Good day, team,

Lately, I’ve been thinking about how much time I spend on my computer. Is it four hours a day or more? I know it’s the first thing I do when I get to my office in the morning: log on, get my e-mail, and then I’m in for however long it takes me to sift through the messages and respond appropriately. Next is usually a coaching session on the phone or in person and then back to the computer.

I try hard not to use the computer when I’m on the phone, but sometimes I need to look up something we’re discussing and sometimes I make a few notes. Since I really don’t like to hear people typing while they’re on the phone with me, I try to be respectful in return.

Sometimes I just seem to hang out on my computer. You know how it is: You’re in that blank space, staring at your screen (like staring into space) and just sort of surfing around with no particular aim in mind. It’s comforting in a vacuous way, but I find that I often feel guilty if too much time goes by, the way I do when I watch stupid stuff on TV.

I have to set up rules about my computer so I don’t spend too much time on it.  When I do, my neck starts to hurt, and that’s my wake up call to get up and move away from the machine. I also try not to work on my computer at night. Once I’ve left my office, I leave it behind. But there are still times when hours pass as my fingers move across the keyboard.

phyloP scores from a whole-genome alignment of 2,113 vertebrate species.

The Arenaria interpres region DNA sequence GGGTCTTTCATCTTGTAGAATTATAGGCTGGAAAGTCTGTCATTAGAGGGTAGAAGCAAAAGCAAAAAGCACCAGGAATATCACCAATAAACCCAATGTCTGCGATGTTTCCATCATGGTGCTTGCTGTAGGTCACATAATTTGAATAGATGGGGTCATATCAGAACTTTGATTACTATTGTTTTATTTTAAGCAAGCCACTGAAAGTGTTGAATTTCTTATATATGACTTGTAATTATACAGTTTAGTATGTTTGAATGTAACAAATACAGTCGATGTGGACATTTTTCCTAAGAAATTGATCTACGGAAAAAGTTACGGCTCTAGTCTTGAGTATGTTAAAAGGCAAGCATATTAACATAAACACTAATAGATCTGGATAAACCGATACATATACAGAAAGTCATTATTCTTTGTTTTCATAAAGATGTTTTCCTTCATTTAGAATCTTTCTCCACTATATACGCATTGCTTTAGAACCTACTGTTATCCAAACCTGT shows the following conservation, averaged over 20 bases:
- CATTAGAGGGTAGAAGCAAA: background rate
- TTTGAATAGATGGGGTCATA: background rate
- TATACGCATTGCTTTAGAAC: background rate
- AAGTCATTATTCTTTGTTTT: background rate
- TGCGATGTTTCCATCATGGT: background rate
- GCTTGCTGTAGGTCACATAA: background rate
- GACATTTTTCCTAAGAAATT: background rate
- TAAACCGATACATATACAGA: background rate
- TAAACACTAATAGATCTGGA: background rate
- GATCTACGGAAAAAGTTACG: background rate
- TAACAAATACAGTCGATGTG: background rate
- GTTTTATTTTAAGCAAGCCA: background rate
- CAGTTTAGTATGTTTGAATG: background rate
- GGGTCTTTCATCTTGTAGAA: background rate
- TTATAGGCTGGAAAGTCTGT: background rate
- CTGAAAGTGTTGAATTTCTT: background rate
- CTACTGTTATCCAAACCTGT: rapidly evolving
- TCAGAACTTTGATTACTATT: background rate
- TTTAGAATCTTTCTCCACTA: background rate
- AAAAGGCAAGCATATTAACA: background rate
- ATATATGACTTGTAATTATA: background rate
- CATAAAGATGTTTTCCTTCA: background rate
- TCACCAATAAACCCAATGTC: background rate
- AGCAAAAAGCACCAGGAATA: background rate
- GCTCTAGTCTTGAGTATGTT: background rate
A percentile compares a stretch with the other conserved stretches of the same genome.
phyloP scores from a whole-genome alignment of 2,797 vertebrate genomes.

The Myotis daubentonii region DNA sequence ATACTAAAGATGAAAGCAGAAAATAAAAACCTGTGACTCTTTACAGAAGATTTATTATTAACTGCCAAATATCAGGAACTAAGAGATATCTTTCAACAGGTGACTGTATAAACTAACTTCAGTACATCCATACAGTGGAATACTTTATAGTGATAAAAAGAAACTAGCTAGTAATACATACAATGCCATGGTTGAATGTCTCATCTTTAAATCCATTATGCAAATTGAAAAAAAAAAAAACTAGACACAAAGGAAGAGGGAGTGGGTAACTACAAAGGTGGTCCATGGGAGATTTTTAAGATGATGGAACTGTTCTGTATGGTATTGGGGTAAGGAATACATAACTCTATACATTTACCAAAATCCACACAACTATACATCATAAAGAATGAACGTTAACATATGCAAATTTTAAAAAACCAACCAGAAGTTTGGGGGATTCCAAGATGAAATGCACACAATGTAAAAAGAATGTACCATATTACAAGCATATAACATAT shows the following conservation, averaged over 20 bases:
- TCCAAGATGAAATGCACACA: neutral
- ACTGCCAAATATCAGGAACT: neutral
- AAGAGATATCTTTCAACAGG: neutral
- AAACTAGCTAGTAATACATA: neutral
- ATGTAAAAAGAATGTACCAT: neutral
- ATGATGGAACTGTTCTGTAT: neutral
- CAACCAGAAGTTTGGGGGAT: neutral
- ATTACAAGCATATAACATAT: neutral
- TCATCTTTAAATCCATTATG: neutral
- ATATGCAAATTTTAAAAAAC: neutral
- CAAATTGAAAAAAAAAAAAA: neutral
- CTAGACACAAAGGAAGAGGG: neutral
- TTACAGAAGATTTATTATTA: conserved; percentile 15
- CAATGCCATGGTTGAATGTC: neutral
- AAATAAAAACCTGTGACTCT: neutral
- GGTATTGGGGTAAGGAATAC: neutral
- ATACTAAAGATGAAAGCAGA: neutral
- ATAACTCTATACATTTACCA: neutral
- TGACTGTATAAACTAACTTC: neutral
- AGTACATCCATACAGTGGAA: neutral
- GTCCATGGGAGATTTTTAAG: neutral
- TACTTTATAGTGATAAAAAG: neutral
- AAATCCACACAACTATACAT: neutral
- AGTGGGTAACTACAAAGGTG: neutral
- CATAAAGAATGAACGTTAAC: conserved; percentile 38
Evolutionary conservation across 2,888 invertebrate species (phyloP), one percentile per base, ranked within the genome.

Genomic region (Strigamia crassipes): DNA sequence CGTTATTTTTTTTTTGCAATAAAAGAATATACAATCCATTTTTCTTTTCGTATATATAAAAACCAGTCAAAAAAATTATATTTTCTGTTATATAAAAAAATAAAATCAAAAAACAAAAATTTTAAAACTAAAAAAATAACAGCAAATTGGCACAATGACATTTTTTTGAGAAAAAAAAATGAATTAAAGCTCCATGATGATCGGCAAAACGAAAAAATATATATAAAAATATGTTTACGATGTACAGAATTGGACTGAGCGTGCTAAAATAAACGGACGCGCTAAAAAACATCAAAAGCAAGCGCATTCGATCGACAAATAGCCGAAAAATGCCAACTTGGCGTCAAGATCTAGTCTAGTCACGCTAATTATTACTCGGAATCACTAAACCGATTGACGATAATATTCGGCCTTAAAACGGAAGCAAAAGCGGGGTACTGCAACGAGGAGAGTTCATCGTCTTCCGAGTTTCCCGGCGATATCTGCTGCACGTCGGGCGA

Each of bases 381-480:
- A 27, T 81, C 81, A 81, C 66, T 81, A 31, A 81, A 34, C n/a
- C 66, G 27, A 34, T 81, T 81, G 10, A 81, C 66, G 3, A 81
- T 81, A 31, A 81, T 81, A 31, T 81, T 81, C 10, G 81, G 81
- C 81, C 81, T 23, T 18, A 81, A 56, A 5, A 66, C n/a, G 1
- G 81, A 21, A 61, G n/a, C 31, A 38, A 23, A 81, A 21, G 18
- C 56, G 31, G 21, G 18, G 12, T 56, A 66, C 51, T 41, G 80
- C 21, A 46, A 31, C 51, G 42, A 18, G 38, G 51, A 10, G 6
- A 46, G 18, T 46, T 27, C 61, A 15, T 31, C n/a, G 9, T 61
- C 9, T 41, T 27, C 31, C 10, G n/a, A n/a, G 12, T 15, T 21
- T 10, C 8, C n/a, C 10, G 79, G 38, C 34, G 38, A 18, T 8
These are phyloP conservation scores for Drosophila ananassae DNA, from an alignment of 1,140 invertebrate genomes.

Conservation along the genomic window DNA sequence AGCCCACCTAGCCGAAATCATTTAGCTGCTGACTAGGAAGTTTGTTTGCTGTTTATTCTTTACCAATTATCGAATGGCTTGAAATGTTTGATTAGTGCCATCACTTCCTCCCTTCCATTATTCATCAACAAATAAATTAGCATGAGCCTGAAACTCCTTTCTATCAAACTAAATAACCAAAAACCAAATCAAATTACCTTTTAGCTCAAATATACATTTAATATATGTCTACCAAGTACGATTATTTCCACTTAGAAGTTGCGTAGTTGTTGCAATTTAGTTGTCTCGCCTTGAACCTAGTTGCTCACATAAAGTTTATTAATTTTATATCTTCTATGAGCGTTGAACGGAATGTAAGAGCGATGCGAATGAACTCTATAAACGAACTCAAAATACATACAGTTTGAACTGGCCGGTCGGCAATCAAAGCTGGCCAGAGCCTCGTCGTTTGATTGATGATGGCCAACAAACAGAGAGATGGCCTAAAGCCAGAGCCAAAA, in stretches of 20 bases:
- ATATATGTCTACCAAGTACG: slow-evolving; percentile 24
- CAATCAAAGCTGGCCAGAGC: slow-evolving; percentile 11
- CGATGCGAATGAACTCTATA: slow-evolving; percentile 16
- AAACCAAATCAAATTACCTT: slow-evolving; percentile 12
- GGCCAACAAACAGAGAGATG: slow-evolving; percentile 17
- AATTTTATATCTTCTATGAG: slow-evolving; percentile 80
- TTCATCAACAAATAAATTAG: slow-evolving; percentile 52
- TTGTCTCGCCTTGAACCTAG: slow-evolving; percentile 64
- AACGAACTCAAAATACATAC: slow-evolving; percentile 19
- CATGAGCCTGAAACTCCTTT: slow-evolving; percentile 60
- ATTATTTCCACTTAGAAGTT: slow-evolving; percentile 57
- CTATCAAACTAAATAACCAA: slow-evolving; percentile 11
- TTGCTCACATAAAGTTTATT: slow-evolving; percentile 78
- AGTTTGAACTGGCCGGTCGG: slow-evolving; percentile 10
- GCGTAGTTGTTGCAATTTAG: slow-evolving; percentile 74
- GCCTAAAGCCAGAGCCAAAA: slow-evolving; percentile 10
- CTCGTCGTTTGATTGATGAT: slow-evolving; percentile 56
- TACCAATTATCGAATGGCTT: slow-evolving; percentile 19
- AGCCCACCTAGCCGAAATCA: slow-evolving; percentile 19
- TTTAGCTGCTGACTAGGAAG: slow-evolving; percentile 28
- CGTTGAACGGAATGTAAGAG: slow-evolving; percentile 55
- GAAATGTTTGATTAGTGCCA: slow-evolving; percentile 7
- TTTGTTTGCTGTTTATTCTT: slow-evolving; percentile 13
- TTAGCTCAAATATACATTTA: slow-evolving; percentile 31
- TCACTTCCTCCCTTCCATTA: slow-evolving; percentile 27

I read a letter to the editor on this topic in one of my favorite magazines, “The Sun,” this week. Laura Rachinsky of Norwalk, Connecticut, writes

“The Internet is a useful tool, a means to an end, whether you are in search of esoterica or airline reservations. When society begins to view the Internet as an end unto itself, however, we sacrifice our humanity. As Nicholas Carr says, we lose our capacity for introspection and contemplation and even endanger the quality of our interpersonal relationships. We deprive ourselves of all sensory input save for what’s displayed on the two-dimensional monitor.

“Though I enjoy my computer, I will never surrender my books. Reading is a sensory experience: the solidity of a hardcover or the suppleness of a paperback; the friction of fingertips on pulpy pages; the smell of ink and paper.”

I can relate to what Ms. Rachinsky has written. My computer is very useful, but it has its limitations. One of my greatest joys in life is reading a great book, and the nicer the book, the better the experience. I particularly appreciate the pace of reading and how my mind chooses to contemplate what I read at its own speed.

Your challenge this week is to observe how much time you spend on your computer and experiment with changing your online habits. See if you have resorted to using it for many other things you used to do without a computer, like looking up recipes in a cookbook or reading the newspaper. Are you regularly sending friends a message on Facebook instead of calling them on the phone or going to see them? Try limiting the amount of time you spend on your computer or, at the very least, try adding other methods of communication to your day so the computer is not your only source of interaction.

Computers are, after all, machines, and I find that if I spend most of my day interacting chiefly with a machine, I feel rather empty when the day is done. I marvel at their many uses and the wealth of information they make available to me in a nanosecond, but I second Ms. Rachinsky, who concluded her letter by asking, “Who ever curled up on a rainy day with a good computer?”

Have a good week,


Kathleen Doyle-White
Pathfinders Coaching
(503) 296-9249

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